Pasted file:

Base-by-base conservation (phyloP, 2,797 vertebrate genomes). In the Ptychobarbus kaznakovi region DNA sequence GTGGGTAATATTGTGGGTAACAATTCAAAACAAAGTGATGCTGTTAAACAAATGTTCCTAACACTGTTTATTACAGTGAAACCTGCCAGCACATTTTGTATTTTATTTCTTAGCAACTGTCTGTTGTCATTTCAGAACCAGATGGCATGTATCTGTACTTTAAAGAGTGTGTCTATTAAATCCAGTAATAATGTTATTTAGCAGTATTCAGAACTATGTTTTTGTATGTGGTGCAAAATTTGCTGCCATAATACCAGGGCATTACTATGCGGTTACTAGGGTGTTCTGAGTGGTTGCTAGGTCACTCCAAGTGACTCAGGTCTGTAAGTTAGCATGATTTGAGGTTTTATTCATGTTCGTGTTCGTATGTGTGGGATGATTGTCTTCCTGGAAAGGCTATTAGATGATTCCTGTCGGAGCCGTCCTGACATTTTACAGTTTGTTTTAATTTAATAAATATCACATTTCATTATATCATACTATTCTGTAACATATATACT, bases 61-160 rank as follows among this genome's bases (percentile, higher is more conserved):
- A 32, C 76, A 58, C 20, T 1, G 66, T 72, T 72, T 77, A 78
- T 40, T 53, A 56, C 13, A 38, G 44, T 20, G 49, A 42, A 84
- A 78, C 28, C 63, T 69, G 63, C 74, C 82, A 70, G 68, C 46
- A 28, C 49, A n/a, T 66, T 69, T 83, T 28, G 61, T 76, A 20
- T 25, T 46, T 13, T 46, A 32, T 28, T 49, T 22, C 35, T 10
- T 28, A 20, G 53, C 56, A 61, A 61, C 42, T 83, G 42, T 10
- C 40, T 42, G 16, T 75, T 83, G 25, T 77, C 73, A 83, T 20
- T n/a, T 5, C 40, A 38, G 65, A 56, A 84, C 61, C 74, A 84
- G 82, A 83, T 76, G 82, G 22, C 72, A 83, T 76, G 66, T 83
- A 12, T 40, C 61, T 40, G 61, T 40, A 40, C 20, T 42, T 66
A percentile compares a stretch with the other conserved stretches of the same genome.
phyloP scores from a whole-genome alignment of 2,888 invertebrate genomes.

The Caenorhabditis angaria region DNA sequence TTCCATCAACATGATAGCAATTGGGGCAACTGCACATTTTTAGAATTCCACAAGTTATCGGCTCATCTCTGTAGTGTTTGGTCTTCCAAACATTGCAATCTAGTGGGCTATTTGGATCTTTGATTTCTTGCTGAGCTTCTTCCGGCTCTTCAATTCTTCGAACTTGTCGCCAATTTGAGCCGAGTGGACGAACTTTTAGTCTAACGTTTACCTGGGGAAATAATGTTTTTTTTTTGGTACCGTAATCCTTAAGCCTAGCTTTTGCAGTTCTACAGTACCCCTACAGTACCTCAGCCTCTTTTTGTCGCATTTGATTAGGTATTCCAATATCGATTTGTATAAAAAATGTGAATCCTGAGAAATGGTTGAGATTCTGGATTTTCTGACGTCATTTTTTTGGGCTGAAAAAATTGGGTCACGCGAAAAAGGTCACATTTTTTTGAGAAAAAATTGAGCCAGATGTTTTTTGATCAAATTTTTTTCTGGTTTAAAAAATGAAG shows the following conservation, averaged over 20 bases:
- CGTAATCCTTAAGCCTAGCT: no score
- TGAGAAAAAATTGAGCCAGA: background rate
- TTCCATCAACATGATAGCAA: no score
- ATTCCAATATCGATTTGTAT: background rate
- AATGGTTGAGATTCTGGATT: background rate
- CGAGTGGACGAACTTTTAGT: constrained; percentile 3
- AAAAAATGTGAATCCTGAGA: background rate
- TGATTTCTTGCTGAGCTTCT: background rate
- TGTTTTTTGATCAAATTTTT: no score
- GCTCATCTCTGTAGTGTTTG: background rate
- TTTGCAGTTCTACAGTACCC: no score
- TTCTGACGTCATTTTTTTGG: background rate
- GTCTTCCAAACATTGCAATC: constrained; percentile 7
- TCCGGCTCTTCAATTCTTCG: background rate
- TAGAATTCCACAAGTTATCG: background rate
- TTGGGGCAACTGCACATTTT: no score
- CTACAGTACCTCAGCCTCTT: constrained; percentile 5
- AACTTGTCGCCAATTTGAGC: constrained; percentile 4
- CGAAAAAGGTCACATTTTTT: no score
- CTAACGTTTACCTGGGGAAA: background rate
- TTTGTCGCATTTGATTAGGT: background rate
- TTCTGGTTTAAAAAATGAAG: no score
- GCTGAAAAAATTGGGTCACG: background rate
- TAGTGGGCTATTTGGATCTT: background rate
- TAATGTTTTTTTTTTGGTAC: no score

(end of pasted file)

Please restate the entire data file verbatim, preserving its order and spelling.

Base-by-base conservation (phyloP, 2,797 vertebrate genomes). In the Ptychobarbus kaznakovi region DNA sequence GTGGGTAATATTGTGGGTAACAATTCAAAACAAAGTGATGCTGTTAAACAAATGTTCCTAACACTGTTTATTACAGTGAAACCTGCCAGCACATTTTGTATTTTATTTCTTAGCAACTGTCTGTTGTCATTTCAGAACCAGATGGCATGTATCTGTACTTTAAAGAGTGTGTCTATTAAATCCAGTAATAATGTTATTTAGCAGTATTCAGAACTATGTTTTTGTATGTGGTGCAAAATTTGCTGCCATAATACCAGGGCATTACTATGCGGTTACTAGGGTGTTCTGAGTGGTTGCTAGGTCACTCCAAGTGACTCAGGTCTGTAAGTTAGCATGATTTGAGGTTTTATTCATGTTCGTGTTCGTATGTGTGGGATGATTGTCTTCCTGGAAAGGCTATTAGATGATTCCTGTCGGAGCCGTCCTGACATTTTACAGTTTGTTTTAATTTAATAAATATCACATTTCATTATATCATACTATTCTGTAACATATATACT, bases 61-160 rank as follows among this genome's bases (percentile, higher is more conserved):
- A 32, C 76, A 58, C 20, T 1, G 66, T 72, T 72, T 77, A 78
- T 40, T 53, A 56, C 13, A 38, G 44, T 20, G 49, A 42, A 84
- A 78, C 28, C 63, T 69, G 63, C 74, C 82, A 70, G 68, C 46
- A 28, C 49, A n/a, T 66, T 69, T 83, T 28, G 61, T 76, A 20
- T 25, T 46, T 13, T 46, A 32, T 28, T 49, T 22, C 35, T 10
- T 28, A 20, G 53, C 56, A 61, A 61, C 42, T 83, G 42, T 10
- C 40, T 42, G 16, T 75, T 83, G 25, T 77, C 73, A 83, T 20
- T n/a, T 5, C 40, A 38, G 65, A 56, A 84, C 61, C 74, A 84
- G 82, A 83, T 76, G 82, G 22, C 72, A 83, T 76, G 66, T 83
- A 12, T 40, C 61, T 40, G 61, T 40, A 40, C 20, T 42, T 66
A percentile compares a stretch with the other conserved stretches of the same genome.
phyloP scores from a whole-genome alignment of 2,888 invertebrate genomes.

The Caenorhabditis angaria region DNA sequence TTCCATCAACATGATAGCAATTGGGGCAACTGCACATTTTTAGAATTCCACAAGTTATCGGCTCATCTCTGTAGTGTTTGGTCTTCCAAACATTGCAATCTAGTGGGCTATTTGGATCTTTGATTTCTTGCTGAGCTTCTTCCGGCTCTTCAATTCTTCGAACTTGTCGCCAATTTGAGCCGAGTGGACGAACTTTTAGTCTAACGTTTACCTGGGGAAATAATGTTTTTTTTTTGGTACCGTAATCCTTAAGCCTAGCTTTTGCAGTTCTACAGTACCCCTACAGTACCTCAGCCTCTTTTTGTCGCATTTGATTAGGTATTCCAATATCGATTTGTATAAAAAATGTGAATCCTGAGAAATGGTTGAGATTCTGGATTTTCTGACGTCATTTTTTTGGGCTGAAAAAATTGGGTCACGCGAAAAAGGTCACATTTTTTTGAGAAAAAATTGAGCCAGATGTTTTTTGATCAAATTTTTTTCTGGTTTAAAAAATGAAG shows the following conservation, averaged over 20 bases:
- CGTAATCCTTAAGCCTAGCT: no score
- TGAGAAAAAATTGAGCCAGA: background rate
- TTCCATCAACATGATAGCAA: no score
- ATTCCAATATCGATTTGTAT: background rate
- AATGGTTGAGATTCTGGATT: background rate
- CGAGTGGACGAACTTTTAGT: constrained; percentile 3
- AAAAAATGTGAATCCTGAGA: background rate
- TGATTTCTTGCTGAGCTTCT: background rate
- TGTTTTTTGATCAAATTTTT: no score
- GCTCATCTCTGTAGTGTTTG: background rate
- TTTGCAGTTCTACAGTACCC: no score
- TTCTGACGTCATTTTTTTGG: background rate
- GTCTTCCAAACATTGCAATC: constrained; percentile 7
- TCCGGCTCTTCAATTCTTCG: background rate
- TAGAATTCCACAAGTTATCG: background rate
- TTGGGGCAACTGCACATTTT: no score
- CTACAGTACCTCAGCCTCTT: constrained; percentile 5
- AACTTGTCGCCAATTTGAGC: constrained; percentile 4
- CGAAAAAGGTCACATTTTTT: no score
- CTAACGTTTACCTGGGGAAA: background rate
- TTTGTCGCATTTGATTAGGT: background rate
- TTCTGGTTTAAAAAATGAAG: no score
- GCTGAAAAAATTGGGTCACG: background rate
- TAGTGGGCTATTTGGATCTT: background rate
- TAATGTTTTTTTTTTGGTAC: no score